Here’s what you need to know about registering for fall 2021 classes


Haley Blakemore

Screenshot of WINS

It’s about that time again to decide what classes you are going to take for the coming semester. Registering in WINS might be a little confusing this time around, especially for newer students. WLU has returned to the alternate pin system; essentially, talking with your advisor is extremely important as they are the individuals who have access to each student’s unique pin. Alternate pins will only be given to a student once they have met with their advisors. In addition, the university has created new “codes” to help students navigate how each course will be taught.

The alternative pin system represents what type of education you will receive, whether it’s online or in person. If you see RT for signing up for a class, that means that it is only held in-person and there is no virtual option.

RTVO is for in-person classes but includes the option to switch to virtual if need be. RT3 stands for real-time virtual. It’s completely virtual with synchronicities. The content on Sakai will be more involved than other classes. HYB is for hybrid classes, which combine online with in-class. HYB is any class that has 50 percent or more, but not 100 percent, virtual content. DIST, W, or ONLIN is for fully online classes.

When talking to your advisor for your registration, it is important to know what to ask. Some important questions, according to Scott Cook, include: “Is a minor required with my major? Which classes in my major are only offered once a year or every other year? Is a practicum/internship experience required with my major? Can you review my degree audit with me? Are there any courses I can petition? What jobs would I be qualified to do with my degree?”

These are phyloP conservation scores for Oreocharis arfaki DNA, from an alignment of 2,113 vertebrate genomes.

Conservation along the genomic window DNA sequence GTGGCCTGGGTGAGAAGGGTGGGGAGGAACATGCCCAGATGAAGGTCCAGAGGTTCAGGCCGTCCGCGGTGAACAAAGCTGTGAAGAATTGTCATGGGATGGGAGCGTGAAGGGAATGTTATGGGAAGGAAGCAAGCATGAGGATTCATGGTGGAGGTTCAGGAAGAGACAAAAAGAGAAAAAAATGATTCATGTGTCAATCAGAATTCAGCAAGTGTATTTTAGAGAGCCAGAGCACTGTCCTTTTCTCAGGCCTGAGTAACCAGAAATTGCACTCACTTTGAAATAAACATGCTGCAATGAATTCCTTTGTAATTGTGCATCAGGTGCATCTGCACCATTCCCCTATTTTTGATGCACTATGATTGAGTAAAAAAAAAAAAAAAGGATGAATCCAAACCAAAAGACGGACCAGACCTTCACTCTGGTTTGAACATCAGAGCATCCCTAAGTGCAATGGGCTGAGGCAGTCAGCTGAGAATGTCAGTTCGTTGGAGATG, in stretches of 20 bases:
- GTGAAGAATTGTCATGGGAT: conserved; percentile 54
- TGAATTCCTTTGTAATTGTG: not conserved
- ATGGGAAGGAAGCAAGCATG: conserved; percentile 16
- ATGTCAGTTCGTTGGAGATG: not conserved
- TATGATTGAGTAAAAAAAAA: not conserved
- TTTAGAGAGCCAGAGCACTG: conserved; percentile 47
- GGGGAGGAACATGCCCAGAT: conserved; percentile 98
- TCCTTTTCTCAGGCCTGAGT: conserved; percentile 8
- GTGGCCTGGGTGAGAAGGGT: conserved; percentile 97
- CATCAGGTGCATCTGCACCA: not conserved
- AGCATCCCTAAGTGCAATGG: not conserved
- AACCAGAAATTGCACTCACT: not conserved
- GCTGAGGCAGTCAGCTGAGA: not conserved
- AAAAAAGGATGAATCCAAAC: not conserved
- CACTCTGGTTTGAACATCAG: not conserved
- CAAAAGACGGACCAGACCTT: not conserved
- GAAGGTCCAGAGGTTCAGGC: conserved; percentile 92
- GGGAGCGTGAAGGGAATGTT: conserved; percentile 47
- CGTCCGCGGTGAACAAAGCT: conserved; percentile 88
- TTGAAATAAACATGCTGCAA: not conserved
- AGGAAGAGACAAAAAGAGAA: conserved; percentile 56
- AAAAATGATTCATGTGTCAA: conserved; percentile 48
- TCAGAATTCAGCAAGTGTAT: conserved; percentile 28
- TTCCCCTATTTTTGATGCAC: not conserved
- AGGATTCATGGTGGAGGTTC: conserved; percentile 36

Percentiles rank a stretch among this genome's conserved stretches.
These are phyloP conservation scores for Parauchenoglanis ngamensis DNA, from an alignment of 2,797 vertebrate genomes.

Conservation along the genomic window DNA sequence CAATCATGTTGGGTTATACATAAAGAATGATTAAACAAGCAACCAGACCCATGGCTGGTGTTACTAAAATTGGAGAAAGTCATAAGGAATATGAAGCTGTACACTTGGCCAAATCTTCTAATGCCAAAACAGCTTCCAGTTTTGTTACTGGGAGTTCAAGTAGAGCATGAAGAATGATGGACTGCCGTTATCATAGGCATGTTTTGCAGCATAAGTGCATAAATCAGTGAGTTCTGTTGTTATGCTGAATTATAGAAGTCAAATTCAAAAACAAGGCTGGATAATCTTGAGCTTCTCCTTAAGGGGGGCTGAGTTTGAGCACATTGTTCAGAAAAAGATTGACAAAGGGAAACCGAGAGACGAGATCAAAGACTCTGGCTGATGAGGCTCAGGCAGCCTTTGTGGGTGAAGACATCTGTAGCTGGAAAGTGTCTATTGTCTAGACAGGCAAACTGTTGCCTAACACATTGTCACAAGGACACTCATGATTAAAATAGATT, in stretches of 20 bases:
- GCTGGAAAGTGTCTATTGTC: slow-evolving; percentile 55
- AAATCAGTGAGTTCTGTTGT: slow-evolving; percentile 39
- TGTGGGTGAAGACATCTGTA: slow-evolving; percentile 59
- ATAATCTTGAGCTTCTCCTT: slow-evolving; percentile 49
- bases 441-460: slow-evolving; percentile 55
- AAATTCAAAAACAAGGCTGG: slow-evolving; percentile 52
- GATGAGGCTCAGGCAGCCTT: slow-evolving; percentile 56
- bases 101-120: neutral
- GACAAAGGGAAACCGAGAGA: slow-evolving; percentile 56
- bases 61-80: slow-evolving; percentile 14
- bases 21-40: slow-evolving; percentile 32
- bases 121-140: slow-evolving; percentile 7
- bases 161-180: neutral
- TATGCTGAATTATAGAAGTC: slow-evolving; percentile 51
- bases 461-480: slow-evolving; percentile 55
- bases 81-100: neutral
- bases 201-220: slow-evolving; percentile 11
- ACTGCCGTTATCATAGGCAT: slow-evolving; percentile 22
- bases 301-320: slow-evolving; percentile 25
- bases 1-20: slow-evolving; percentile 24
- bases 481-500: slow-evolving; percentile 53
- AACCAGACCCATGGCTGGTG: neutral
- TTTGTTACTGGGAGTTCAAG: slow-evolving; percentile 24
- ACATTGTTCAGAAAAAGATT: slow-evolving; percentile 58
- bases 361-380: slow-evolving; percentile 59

Emails go out for registration every semester. For those of you who might have missed it, the email with instructions was sent out by Scott Cook on March 26. If you did not get an email, times go by your year in college. For seniors April 5, April 9 for Juniors, April 15 for Sophomores, and April 21 for Freshmen.

If you are new at this, go into WINS under student services to check if there are any holds before registering. You can also check in WINS under student services and click DegreeWorks to find who is your advisor, and what courses you need to take. Although some required classes may have changed, so make sure to ask your advisor before going into a class you don’t particularly want to take. The minimum credit hours you should take to be considered a a full-time student is 12; however, it is suggested you take at leat 15 credit hours per semester to graduate on time. With that being said, it is important to only take the amount of credit hours you can handle.